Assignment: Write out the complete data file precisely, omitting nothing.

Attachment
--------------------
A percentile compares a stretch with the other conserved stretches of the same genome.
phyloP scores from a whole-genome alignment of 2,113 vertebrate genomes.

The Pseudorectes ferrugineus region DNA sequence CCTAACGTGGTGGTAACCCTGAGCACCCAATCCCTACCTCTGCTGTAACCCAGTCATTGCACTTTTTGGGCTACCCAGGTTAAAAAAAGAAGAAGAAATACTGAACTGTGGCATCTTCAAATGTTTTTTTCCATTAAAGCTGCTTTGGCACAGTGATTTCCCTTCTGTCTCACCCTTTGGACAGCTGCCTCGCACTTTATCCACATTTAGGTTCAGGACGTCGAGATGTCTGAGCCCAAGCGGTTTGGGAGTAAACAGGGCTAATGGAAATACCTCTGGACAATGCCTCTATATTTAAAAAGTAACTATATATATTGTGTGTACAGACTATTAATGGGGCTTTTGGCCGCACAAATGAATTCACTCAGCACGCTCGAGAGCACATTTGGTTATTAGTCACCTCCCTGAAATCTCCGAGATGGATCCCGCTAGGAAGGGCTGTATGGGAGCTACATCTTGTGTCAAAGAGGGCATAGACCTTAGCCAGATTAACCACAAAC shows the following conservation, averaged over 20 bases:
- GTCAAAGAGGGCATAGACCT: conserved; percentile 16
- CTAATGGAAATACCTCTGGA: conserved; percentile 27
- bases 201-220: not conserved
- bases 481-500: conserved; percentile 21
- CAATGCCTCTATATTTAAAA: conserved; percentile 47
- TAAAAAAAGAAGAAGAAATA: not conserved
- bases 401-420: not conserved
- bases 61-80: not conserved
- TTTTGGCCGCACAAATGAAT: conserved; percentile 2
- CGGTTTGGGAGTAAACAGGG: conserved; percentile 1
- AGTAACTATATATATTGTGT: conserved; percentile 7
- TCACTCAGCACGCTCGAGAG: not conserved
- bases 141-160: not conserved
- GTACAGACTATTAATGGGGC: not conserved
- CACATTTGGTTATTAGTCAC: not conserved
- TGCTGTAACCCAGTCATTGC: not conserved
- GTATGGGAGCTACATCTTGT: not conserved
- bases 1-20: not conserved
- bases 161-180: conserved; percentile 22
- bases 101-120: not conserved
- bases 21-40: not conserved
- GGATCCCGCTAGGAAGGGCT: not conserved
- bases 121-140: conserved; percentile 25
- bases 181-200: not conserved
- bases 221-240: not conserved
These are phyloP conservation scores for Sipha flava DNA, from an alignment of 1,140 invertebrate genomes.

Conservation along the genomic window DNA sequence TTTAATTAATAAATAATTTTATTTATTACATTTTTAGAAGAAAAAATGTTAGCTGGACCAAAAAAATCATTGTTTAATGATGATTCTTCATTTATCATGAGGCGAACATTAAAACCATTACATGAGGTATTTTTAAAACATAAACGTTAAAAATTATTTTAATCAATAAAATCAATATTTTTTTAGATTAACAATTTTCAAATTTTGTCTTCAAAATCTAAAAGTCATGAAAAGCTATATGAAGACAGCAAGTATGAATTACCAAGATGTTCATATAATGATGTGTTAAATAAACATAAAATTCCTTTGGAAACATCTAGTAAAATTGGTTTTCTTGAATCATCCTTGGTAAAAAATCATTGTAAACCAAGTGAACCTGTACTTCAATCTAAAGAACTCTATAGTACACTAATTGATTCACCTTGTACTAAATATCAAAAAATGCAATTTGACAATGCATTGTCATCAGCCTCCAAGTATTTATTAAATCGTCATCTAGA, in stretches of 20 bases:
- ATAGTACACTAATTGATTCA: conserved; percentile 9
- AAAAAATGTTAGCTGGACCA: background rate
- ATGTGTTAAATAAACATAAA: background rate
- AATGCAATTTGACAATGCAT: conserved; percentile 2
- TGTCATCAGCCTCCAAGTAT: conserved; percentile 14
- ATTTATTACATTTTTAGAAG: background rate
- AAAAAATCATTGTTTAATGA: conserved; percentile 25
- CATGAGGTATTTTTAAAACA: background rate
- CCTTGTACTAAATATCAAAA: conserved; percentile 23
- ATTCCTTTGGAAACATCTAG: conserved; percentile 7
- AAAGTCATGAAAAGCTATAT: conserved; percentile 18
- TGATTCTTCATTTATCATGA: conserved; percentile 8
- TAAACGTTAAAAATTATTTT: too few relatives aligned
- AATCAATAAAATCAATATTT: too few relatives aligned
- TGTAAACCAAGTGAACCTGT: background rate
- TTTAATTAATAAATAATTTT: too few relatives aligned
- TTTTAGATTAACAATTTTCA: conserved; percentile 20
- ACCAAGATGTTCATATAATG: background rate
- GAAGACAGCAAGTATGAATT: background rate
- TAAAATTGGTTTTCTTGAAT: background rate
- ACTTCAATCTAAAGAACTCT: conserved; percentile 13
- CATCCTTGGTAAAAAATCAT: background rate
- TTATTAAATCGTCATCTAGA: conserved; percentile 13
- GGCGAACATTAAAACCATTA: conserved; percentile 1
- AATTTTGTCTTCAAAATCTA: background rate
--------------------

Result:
A percentile compares a stretch with the other conserved stretches of the same genome.
phyloP scores from a whole-genome alignment of 2,113 vertebrate genomes.

The Pseudorectes ferrugineus region DNA sequence CCTAACGTGGTGGTAACCCTGAGCACCCAATCCCTACCTCTGCTGTAACCCAGTCATTGCACTTTTTGGGCTACCCAGGTTAAAAAAAGAAGAAGAAATACTGAACTGTGGCATCTTCAAATGTTTTTTTCCATTAAAGCTGCTTTGGCACAGTGATTTCCCTTCTGTCTCACCCTTTGGACAGCTGCCTCGCACTTTATCCACATTTAGGTTCAGGACGTCGAGATGTCTGAGCCCAAGCGGTTTGGGAGTAAACAGGGCTAATGGAAATACCTCTGGACAATGCCTCTATATTTAAAAAGTAACTATATATATTGTGTGTACAGACTATTAATGGGGCTTTTGGCCGCACAAATGAATTCACTCAGCACGCTCGAGAGCACATTTGGTTATTAGTCACCTCCCTGAAATCTCCGAGATGGATCCCGCTAGGAAGGGCTGTATGGGAGCTACATCTTGTGTCAAAGAGGGCATAGACCTTAGCCAGATTAACCACAAAC shows the following conservation, averaged over 20 bases:
- GTCAAAGAGGGCATAGACCT: conserved; percentile 16
- CTAATGGAAATACCTCTGGA: conserved; percentile 27
- bases 201-220: not conserved
- bases 481-500: conserved; percentile 21
- CAATGCCTCTATATTTAAAA: conserved; percentile 47
- TAAAAAAAGAAGAAGAAATA: not conserved
- bases 401-420: not conserved
- bases 61-80: not conserved
- TTTTGGCCGCACAAATGAAT: conserved; percentile 2
- CGGTTTGGGAGTAAACAGGG: conserved; percentile 1
- AGTAACTATATATATTGTGT: conserved; percentile 7
- TCACTCAGCACGCTCGAGAG: not conserved
- bases 141-160: not conserved
- GTACAGACTATTAATGGGGC: not conserved
- CACATTTGGTTATTAGTCAC: not conserved
- TGCTGTAACCCAGTCATTGC: not conserved
- GTATGGGAGCTACATCTTGT: not conserved
- bases 1-20: not conserved
- bases 161-180: conserved; percentile 22
- bases 101-120: not conserved
- bases 21-40: not conserved
- GGATCCCGCTAGGAAGGGCT: not conserved
- bases 121-140: conserved; percentile 25
- bases 181-200: not conserved
- bases 221-240: not conserved
These are phyloP conservation scores for Sipha flava DNA, from an alignment of 1,140 invertebrate genomes.

Conservation along the genomic window DNA sequence TTTAATTAATAAATAATTTTATTTATTACATTTTTAGAAGAAAAAATGTTAGCTGGACCAAAAAAATCATTGTTTAATGATGATTCTTCATTTATCATGAGGCGAACATTAAAACCATTACATGAGGTATTTTTAAAACATAAACGTTAAAAATTATTTTAATCAATAAAATCAATATTTTTTTAGATTAACAATTTTCAAATTTTGTCTTCAAAATCTAAAAGTCATGAAAAGCTATATGAAGACAGCAAGTATGAATTACCAAGATGTTCATATAATGATGTGTTAAATAAACATAAAATTCCTTTGGAAACATCTAGTAAAATTGGTTTTCTTGAATCATCCTTGGTAAAAAATCATTGTAAACCAAGTGAACCTGTACTTCAATCTAAAGAACTCTATAGTACACTAATTGATTCACCTTGTACTAAATATCAAAAAATGCAATTTGACAATGCATTGTCATCAGCCTCCAAGTATTTATTAAATCGTCATCTAGA, in stretches of 20 bases:
- ATAGTACACTAATTGATTCA: conserved; percentile 9
- AAAAAATGTTAGCTGGACCA: background rate
- ATGTGTTAAATAAACATAAA: background rate
- AATGCAATTTGACAATGCAT: conserved; percentile 2
- TGTCATCAGCCTCCAAGTAT: conserved; percentile 14
- ATTTATTACATTTTTAGAAG: background rate
- AAAAAATCATTGTTTAATGA: conserved; percentile 25
- CATGAGGTATTTTTAAAACA: background rate
- CCTTGTACTAAATATCAAAA: conserved; percentile 23
- ATTCCTTTGGAAACATCTAG: conserved; percentile 7
- AAAGTCATGAAAAGCTATAT: conserved; percentile 18
- TGATTCTTCATTTATCATGA: conserved; percentile 8
- TAAACGTTAAAAATTATTTT: too few relatives aligned
- AATCAATAAAATCAATATTT: too few relatives aligned
- TGTAAACCAAGTGAACCTGT: background rate
- TTTAATTAATAAATAATTTT: too few relatives aligned
- TTTTAGATTAACAATTTTCA: conserved; percentile 20
- ACCAAGATGTTCATATAATG: background rate
- GAAGACAGCAAGTATGAATT: background rate
- TAAAATTGGTTTTCTTGAAT: background rate
- ACTTCAATCTAAAGAACTCT: conserved; percentile 13
- CATCCTTGGTAAAAAATCAT: background rate
- TTATTAAATCGTCATCTAGA: conserved; percentile 13
- GGCGAACATTAAAACCATTA: conserved; percentile 1
- AATTTTGTCTTCAAAATCTA: background rate